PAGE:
Tag Archives: Christian Marclay

How Bang On A Can Rejuvenated New York’s Improvisational Spirit

Bang On A Can

New York in the 1970s was a crazed, creative zone. Composer-improvisers like George E. Lewis shared venues with writers of fully-notated classical works, like Steve Reich, and post-punk experimenters like Rhys Chatham. But by the late ‘80s, the underground had atomized; the all-welcoming, genre-agnostic community had splintered into a collection of discrete camps. Classical minimalists, turntablists, and post-punk pioneers were still putting in work, but they rarely occupied the same stages. When conservatory grads Julia Wolfe, Michael Gordon, and David Lang first arrived in that late ‘80s New York scene, they found the lack of cohesion crushing in its sadness. They wanted to bring that not-so-old New York collaborative spirit back.

Over the 30 years that followed, their collective—dubbed Bang On A Can—would help rejuvenate that communal vibe. Over time, other composer-based collectives sprang up around them, emulating their pan-stylistic values. Artists on their own label, Cantaloupe, won Pulitzer prizes for music. They would collaborate with a wide variety of experimentalists, including Meredith Monk and Thurston Moore—while also helping to realize ambitious works that had never been performed previously (like composer Anthony Braxton’s piece for 100 tubas).

This summer, the collective will celebrate their 30th anniversary with an eight-hour marathon at the Brooklyn Museum. The Bang On A Can founders have also begun to make their deep archive of live recordings available, exclusively on Bandcamp, for those who join the Cantaloupe label’s subscription program. The influence of the Bang On A Can marathons can be seen in other underground gathering grounds, like Knoxville’s Big Ears Festival. Thanks to the new archive, you can visit some of their earliest concerts.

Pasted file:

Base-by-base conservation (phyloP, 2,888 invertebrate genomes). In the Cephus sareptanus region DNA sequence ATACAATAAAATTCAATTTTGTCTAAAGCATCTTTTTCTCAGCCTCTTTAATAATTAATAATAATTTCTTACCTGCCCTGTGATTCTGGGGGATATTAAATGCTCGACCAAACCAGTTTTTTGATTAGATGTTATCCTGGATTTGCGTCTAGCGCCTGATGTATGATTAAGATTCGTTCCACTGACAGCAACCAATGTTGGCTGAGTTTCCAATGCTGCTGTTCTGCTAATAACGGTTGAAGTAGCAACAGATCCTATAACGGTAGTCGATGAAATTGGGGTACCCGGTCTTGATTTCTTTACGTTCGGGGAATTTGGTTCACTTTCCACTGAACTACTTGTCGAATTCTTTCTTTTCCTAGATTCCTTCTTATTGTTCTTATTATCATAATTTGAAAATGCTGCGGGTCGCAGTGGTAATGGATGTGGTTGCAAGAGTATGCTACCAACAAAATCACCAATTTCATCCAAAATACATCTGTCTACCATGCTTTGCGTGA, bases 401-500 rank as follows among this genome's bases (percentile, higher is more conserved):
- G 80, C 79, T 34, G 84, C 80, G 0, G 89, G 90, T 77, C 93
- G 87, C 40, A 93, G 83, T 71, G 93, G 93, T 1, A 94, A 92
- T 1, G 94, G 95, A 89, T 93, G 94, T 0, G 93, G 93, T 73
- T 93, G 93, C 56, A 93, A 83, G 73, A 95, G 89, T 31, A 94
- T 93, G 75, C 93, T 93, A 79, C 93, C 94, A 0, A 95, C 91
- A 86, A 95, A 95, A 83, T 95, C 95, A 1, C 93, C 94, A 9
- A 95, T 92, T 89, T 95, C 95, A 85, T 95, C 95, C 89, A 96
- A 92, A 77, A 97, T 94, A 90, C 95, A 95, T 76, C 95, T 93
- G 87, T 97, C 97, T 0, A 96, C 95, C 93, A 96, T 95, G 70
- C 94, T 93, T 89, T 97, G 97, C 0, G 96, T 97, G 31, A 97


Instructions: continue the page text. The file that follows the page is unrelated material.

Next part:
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Okkyung Lee and Christian Marclay Blend Cello and Turntables to Bracing Effect

Okkyung Lee. Photo courtesy of veitliveit.

Okkyung Lee. Photo courtesy of veitliveit.

Cellist Okkyung Lee is known for her ability to extract a wild variety of sounds from her instrument—while an album of her original compositions might showcase her graceful playing, if you see her live, you’ll find that her reputation as an avant-garde shredder is well earned. Turntablist, instrument-maker, and visual artist Christian Marclay has a similarly wide-ranging aesthetic. He’s collaborated with Thurston Moore. He’s been feted by the Whitney Museum of American art for his “graphic scores” (perhaps best thought of as collages that can prompt musical improvisation). And he’s perhaps the most famous turntablist outside the hip-hop idiom. Starting in the late ‘70s, Marclay pioneered the use of scratching for noise-music purposes. Viewing the LP as an instrument, he eventually created his own custom-made vinyl—often by splicing together sections from different 12-inch records, and thus creating new, collage-style platters.

Lee and Marclay have collaborated a number of times before, but their new, improvised album, Amalgam, on Northern Spy, is a highlight in both of their catalogues. Drawn from a 2014 live performance at London’s Cafe Oto, it offsets passages of startling cacophony with sublime, sedate meditations. We spoke with both globe-trotting musicians individually and, in the collage-mad spirit of their latest effort, spliced their answers together.

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